Archive for March, 2013

Flying is cool, and aviation-themed clothing should be too

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For several months now, I’ve been following Heading 370 on twitter: @hdg370. Founded by young entrepreneur Ian Hoyt, Heading 370 injects fresh energy into the aviation space by creating fashionable apparel & accessories with an airborne twist. My favorite: the sectional chart cheese tray!

I really like what he’s trying to do with the Heading 370 brand, so when Ian reached out to me to give him a little free press, I couldn’t refuse.

Hoyt wants to take his company to the next level by cranking out more designs, but like most startups, he needs help to make it happen:

“I am asking for you fellow lovers of aviation and design, to help contribute to this idea in a huge way. I am seeking anyone that loves fresh and unique designs to help me in furthering my first t-shirt line for Heading 370. With one design already production, we know that we need more designs out there for the world to see. This is where you all come in. By contributing to our campaign, you are helping the world see the impact that aviation has on its users.”

So he’s basically asking for a little crowd-funding support (what a cool new concept that is for new businesses!). Go check out Heading 370’s IndieGoGo page and see what you think.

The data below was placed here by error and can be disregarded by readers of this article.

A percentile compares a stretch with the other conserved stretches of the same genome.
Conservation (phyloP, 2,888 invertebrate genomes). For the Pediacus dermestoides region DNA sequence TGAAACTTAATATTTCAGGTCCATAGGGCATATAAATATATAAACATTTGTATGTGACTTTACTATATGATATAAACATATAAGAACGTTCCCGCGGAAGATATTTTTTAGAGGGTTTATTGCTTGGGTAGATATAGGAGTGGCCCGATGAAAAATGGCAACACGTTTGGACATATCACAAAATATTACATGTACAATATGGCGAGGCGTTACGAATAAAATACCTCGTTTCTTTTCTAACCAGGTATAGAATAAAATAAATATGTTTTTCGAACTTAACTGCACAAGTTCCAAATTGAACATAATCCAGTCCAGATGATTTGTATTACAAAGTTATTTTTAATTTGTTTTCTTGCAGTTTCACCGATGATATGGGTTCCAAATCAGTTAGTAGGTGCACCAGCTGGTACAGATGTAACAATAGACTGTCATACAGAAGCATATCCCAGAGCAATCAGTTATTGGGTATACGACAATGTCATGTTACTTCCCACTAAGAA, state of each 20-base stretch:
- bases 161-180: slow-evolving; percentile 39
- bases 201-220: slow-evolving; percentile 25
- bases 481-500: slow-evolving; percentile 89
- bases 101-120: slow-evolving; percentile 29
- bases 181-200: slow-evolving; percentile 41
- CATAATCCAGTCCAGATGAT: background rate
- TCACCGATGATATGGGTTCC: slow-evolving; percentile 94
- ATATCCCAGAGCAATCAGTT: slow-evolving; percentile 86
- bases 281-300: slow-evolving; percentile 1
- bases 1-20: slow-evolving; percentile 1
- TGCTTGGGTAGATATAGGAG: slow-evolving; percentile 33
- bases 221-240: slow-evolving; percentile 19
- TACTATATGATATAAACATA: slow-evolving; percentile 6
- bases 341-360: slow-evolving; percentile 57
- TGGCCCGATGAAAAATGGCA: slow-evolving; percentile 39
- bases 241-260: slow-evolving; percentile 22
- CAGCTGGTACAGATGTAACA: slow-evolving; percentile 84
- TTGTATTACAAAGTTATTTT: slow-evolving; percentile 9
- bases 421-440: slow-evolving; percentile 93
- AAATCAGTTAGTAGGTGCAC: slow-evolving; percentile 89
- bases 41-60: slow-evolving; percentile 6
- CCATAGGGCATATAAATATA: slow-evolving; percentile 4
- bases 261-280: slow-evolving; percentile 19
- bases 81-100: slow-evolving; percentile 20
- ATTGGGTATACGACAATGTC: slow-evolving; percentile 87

Flying Tip: Test the brakes

A CRJ-200 skids off the runway

One of the marks of being a mindful pilot is to limit wear and tear on the airplane as much as possible. That includes little habits like keeping the lights off when they aren’t needed and keeping braking to a minimum. That’s part of the reason flight instructors harp on aerodynamic braking so much.

With that in mind, suppose you’re landing on JFK’s runway 31R, a 10,00 foot long runway. When are you going to get on the brakes?

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What’s a Spoileron?

Spoilerons on a 737

I get a lot of great questions through my twitter account. @TimboCrew asked the following: “What’s a Spoileron?”

That’s a great question! Spoilerons are simply spoilers that work like ailerons. A spoiler raises on the down-going wing and spoils airflow, reducing lift. That wing then drops, allowing the airplane to roll. Although spoilerons can replace ailerons, they usually work in tandem with ailerons and are typically found on fast jets. Typically, both devices are operated at low speeds, while only one surface is used at higher speeds.

You can read more about spoilerons at Wikipedia.

5 Glass Cockpit Flying Tips

Garmin G1000

More pilots are flying with glass cockpits these days. Be it Avidyne or Garmin, these instrument panels offer a lot for situational awareness, but they do require a little thought to get the most out of it. Here are some flying tips for pilots flying or transitioning to glass.

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